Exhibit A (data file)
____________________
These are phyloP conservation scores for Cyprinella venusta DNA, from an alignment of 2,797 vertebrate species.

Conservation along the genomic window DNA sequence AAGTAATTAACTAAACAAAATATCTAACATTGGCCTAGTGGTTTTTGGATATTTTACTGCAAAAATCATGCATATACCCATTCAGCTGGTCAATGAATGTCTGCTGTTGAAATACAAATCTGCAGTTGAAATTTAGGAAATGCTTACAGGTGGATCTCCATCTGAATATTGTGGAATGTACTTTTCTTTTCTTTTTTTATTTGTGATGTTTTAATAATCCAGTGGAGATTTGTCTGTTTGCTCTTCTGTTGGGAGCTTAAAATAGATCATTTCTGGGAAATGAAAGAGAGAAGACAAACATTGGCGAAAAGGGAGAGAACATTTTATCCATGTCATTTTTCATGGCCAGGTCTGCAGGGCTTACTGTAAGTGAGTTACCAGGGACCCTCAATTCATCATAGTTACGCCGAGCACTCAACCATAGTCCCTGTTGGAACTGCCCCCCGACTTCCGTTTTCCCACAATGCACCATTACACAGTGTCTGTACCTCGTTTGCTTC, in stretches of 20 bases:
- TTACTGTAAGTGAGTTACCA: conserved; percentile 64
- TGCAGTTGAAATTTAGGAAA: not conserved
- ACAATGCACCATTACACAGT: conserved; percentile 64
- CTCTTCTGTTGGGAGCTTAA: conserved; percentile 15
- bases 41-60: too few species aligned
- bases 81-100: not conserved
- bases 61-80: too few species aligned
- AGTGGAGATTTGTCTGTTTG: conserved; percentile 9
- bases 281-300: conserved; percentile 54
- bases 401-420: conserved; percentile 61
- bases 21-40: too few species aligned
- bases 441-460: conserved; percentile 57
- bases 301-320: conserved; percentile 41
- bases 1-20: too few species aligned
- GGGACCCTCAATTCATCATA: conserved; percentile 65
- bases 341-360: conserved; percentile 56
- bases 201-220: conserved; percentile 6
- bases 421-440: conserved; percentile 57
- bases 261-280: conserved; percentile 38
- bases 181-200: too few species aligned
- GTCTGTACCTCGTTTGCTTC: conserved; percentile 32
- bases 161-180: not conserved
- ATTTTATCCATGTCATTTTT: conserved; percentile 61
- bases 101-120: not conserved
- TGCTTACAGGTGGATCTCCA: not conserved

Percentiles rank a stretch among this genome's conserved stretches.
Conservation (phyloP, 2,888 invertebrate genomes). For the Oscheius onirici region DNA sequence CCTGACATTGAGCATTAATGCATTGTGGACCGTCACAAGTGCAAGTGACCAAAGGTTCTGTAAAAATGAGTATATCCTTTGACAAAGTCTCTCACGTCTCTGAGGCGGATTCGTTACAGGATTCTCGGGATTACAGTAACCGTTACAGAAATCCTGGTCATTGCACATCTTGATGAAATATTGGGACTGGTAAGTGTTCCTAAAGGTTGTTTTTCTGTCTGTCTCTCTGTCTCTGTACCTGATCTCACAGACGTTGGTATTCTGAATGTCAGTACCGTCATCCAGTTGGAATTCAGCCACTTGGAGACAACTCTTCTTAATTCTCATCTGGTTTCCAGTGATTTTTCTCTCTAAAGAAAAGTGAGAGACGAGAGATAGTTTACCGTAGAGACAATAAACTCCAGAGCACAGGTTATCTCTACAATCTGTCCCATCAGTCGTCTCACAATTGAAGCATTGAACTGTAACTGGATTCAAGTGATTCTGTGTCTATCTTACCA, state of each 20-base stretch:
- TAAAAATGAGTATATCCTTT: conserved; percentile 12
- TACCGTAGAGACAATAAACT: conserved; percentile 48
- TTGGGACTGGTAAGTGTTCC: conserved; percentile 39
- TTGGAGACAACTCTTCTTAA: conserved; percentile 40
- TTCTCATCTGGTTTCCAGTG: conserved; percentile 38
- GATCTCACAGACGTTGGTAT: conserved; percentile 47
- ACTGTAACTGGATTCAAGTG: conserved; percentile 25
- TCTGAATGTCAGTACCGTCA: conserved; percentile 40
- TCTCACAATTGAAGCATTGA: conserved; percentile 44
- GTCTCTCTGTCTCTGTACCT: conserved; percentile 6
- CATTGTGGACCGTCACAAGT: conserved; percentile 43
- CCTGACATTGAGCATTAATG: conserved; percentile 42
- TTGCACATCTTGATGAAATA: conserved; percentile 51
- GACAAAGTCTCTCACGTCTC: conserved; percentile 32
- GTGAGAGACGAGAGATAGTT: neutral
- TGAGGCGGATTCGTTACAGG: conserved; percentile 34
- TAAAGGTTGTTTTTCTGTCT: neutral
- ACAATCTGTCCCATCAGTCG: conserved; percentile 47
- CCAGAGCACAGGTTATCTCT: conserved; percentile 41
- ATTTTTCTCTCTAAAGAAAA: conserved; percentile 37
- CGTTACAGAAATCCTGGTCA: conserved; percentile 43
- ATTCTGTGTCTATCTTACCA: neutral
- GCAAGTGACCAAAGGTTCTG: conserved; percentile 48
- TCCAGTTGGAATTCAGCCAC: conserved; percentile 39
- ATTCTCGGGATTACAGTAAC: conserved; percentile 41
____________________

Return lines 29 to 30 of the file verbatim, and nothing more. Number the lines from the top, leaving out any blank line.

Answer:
Conservation (phyloP, 2,888 invertebrate genomes). For the Oscheius onirici region DNA sequence CCTGACATTGAGCATTAATGCATTGTGGACCGTCACAAGTGCAAGTGACCAAAGGTTCTGTAAAAATGAGTATATCCTTTGACAAAGTCTCTCACGTCTCTGAGGCGGATTCGTTACAGGATTCTCGGGATTACAGTAACCGTTACAGAAATCCTGGTCATTGCACATCTTGATGAAATATTGGGACTGGTAAGTGTTCCTAAAGGTTGTTTTTCTGTCTGTCTCTCTGTCTCTGTACCTGATCTCACAGACGTTGGTATTCTGAATGTCAGTACCGTCATCCAGTTGGAATTCAGCCACTTGGAGACAACTCTTCTTAATTCTCATCTGGTTTCCAGTGATTTTTCTCTCTAAAGAAAAGTGAGAGACGAGAGATAGTTTACCGTAGAGACAATAAACTCCAGAGCACAGGTTATCTCTACAATCTGTCCCATCAGTCGTCTCACAATTGAAGCATTGAACTGTAACTGGATTCAAGTGATTCTGTGTCTATCTTACCA, state of each 20-base stretch:
- TAAAAATGAGTATATCCTTT: conserved; percentile 12